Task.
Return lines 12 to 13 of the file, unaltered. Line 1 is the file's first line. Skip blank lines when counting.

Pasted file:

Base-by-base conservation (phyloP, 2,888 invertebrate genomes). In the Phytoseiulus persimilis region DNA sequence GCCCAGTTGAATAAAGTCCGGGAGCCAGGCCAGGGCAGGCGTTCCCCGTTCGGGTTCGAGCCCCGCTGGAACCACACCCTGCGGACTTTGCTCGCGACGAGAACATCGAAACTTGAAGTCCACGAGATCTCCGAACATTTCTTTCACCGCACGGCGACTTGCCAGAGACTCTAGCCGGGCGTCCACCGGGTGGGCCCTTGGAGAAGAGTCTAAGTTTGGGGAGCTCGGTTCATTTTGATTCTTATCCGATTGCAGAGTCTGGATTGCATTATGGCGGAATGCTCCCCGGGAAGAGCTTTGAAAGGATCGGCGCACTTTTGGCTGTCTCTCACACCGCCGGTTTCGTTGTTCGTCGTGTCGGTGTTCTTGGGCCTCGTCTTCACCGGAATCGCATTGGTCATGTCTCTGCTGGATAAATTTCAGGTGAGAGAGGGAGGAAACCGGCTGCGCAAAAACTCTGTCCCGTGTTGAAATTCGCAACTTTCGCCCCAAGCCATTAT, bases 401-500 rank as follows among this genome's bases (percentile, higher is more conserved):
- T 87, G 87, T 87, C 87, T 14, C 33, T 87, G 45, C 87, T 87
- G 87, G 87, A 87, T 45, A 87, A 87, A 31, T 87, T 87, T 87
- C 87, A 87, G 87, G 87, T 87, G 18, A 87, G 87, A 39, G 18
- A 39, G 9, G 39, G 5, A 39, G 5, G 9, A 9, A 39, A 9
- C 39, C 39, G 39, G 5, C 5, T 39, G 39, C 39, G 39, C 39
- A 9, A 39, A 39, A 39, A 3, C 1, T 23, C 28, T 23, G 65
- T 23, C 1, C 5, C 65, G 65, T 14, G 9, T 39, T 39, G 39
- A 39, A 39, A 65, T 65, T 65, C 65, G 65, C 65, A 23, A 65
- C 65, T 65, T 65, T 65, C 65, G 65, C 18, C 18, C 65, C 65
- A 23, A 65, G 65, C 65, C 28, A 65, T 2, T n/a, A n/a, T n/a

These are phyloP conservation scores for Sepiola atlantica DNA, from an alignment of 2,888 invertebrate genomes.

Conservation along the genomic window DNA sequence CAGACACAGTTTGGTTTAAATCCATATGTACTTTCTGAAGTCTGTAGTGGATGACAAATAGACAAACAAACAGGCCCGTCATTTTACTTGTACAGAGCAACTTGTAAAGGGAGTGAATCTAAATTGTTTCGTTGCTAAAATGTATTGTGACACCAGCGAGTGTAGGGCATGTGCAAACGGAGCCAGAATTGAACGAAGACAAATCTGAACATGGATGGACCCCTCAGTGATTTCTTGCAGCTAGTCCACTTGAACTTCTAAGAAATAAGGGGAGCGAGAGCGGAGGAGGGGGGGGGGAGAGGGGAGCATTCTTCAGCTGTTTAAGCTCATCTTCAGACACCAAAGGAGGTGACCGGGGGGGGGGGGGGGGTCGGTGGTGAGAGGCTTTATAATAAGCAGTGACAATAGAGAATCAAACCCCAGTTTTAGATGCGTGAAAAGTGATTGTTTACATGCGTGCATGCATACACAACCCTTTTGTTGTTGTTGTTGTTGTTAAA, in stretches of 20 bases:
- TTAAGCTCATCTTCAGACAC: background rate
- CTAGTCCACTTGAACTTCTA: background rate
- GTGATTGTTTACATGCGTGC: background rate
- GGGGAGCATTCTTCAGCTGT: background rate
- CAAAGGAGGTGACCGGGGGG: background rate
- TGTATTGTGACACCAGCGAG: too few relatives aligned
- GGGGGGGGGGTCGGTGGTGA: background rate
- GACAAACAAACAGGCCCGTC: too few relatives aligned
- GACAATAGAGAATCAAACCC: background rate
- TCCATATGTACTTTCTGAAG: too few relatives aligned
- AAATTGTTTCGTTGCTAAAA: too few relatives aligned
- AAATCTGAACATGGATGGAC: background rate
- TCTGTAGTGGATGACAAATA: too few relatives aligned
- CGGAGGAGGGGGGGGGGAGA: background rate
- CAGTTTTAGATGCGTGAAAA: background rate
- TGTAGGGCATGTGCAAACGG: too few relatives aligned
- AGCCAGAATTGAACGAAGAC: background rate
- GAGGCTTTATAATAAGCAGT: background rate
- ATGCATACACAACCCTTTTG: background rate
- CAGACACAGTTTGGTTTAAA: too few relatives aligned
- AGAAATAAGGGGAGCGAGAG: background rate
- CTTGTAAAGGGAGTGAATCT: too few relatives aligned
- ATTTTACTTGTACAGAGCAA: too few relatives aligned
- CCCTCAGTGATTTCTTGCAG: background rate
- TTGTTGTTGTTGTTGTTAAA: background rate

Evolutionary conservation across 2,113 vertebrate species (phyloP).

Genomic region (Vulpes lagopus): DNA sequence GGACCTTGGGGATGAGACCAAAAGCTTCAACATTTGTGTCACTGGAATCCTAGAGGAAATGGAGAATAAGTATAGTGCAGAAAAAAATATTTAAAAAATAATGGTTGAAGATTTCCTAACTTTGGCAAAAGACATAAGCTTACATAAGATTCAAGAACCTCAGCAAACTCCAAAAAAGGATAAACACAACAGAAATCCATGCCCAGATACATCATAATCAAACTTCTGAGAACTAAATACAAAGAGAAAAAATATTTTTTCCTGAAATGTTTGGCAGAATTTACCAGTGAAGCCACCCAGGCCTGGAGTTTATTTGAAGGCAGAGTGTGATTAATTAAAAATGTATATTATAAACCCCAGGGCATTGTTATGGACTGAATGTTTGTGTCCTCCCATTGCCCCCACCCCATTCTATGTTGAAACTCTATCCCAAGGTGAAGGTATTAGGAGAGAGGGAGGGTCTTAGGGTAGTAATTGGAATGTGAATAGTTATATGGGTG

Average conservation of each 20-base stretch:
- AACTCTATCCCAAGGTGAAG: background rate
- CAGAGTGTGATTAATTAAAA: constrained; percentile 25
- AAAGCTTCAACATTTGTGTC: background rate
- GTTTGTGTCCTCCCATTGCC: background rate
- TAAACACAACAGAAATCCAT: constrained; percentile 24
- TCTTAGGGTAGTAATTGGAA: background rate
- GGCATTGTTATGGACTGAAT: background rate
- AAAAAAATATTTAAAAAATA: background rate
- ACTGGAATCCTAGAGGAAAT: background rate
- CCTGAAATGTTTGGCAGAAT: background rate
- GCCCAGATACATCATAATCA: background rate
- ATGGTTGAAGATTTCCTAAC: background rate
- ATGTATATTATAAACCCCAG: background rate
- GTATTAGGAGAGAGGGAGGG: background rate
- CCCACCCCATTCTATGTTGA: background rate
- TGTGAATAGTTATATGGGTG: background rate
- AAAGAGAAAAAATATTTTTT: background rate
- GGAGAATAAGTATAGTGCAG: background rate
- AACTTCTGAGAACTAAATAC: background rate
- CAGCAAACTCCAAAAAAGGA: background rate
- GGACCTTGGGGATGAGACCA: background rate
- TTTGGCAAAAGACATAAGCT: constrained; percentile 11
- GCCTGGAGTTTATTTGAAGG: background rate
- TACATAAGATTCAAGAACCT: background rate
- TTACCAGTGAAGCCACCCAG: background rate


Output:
These are phyloP conservation scores for Sepiola atlantica DNA, from an alignment of 2,888 invertebrate genomes.

Conservation along the genomic window DNA sequence CAGACACAGTTTGGTTTAAATCCATATGTACTTTCTGAAGTCTGTAGTGGATGACAAATAGACAAACAAACAGGCCCGTCATTTTACTTGTACAGAGCAACTTGTAAAGGGAGTGAATCTAAATTGTTTCGTTGCTAAAATGTATTGTGACACCAGCGAGTGTAGGGCATGTGCAAACGGAGCCAGAATTGAACGAAGACAAATCTGAACATGGATGGACCCCTCAGTGATTTCTTGCAGCTAGTCCACTTGAACTTCTAAGAAATAAGGGGAGCGAGAGCGGAGGAGGGGGGGGGGAGAGGGGAGCATTCTTCAGCTGTTTAAGCTCATCTTCAGACACCAAAGGAGGTGACCGGGGGGGGGGGGGGGGTCGGTGGTGAGAGGCTTTATAATAAGCAGTGACAATAGAGAATCAAACCCCAGTTTTAGATGCGTGAAAAGTGATTGTTTACATGCGTGCATGCATACACAACCCTTTTGTTGTTGTTGTTGTTGTTAAA, in stretches of 20 bases: